LAS VEGAS (AP) -- A medical implants and surgery products company incorporated in Nevada has agreed to pay $30 million to the federal government to settle whistleblower allegations that a subsidiary paid illegal kickbacks to spinal physicians to use its products, the U.S Justice Department announced Friday.
Orthofix International NV agreed to resolve claims that Blackstone Medical Inc. provided surgeons with travel, entertainment and benefits including sham consulting, royalty and research deals, according to a statement from the Justice Department civil division in Washington, D.C.
The publicly traded company, based in the Caribbean island nation of Curacao and in Leesville, Texas, made no admission of wrongdoing.
It put the settlement amount at $32 million, including $2 million in legal fees for whistleblowers Susan Hutcheson and Philip Brown of Florida. The Justice Department said Hutcheson will receive $8 million from the settlement.
Orthofix president and chief executive Robert Vaters issued a statement in Leesville saying he was pleased with the final settlement. It stemmed from a civil lawsuit filed in September 2006 in U.S. District Court in Massachusetts, and an agreement reached in February.
The complaint alleged false claims for payments were submitted to Medicaid, Medicare and the TRICARE program for military service members, retirees and their families. It listed 67 doctors and medical firms and said most received stipends of up to $6,000 per month.
Kathryn Feeney, resident agent in charge for the Defense Criminal Investigative Service office in New Haven, Conn., said kickbacks like those alleged against Orthofix undermine the TRICARE system.
Stuart F. Delery, acting assistant attorney general for the Justice Department Civil Division, warned that such illegal compensation can "corrupt physicians' medical judgment and cause misallocation of vital health care resources."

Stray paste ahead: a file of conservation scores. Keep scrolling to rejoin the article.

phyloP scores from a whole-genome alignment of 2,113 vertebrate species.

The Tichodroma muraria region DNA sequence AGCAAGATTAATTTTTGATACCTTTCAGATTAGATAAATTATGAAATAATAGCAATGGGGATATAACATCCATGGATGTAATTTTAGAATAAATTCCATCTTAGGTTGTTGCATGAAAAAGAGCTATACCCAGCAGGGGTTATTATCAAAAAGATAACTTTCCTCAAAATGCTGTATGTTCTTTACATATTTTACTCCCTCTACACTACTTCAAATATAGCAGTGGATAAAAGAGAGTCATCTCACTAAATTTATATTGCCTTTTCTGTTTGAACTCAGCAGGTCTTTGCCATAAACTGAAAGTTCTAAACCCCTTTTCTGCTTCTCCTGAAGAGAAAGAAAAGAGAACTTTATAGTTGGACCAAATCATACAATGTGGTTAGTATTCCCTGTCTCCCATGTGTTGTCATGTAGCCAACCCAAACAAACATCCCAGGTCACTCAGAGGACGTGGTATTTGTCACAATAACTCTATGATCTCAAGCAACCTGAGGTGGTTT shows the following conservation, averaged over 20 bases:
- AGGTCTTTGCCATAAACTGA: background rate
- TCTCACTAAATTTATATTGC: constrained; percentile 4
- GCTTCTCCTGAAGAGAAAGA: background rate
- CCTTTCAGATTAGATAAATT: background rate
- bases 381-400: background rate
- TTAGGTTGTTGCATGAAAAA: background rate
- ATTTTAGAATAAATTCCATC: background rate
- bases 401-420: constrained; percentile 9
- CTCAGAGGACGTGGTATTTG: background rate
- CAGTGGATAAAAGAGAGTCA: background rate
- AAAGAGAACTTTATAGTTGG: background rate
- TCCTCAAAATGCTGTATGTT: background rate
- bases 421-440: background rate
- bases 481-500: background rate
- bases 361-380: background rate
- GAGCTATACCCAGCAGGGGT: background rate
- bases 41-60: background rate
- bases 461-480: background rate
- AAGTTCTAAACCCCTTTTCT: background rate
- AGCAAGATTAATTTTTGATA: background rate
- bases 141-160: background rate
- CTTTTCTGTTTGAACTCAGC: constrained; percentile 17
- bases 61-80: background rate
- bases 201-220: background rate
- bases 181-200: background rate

Vaters was promoted from company chief financial officer to chief executive officer in June. He also cited the recent resolution of a federal Foreign Corrupt Practices action against the company.
"Orthofix has made significant improvement to its compliance practices, and I look forward to a continued stronger focus on the company's operations," he said in the statement.
The company also agreed to enter into a corporate integrity agreement with the Department of Health and Human Services Office of Inspector General.
Orthofix said it will fund the settlement with proceeds received from the escrow fund established in connection with the acquisition of Blackstone in 2006. Since then, it has moved Blackstone operations from New Jersey and Massachusetts to Texas.
Orthofix specializes in minimally invasive surgical and non-surgical products for the spine, orthopedics and sports medicine markets. Company shares were up 5 cents, to $39.94 in afternoon trading.
The company announced a restructuring last December that it said would cut an unspecified number of jobs but save up to $7 million per year.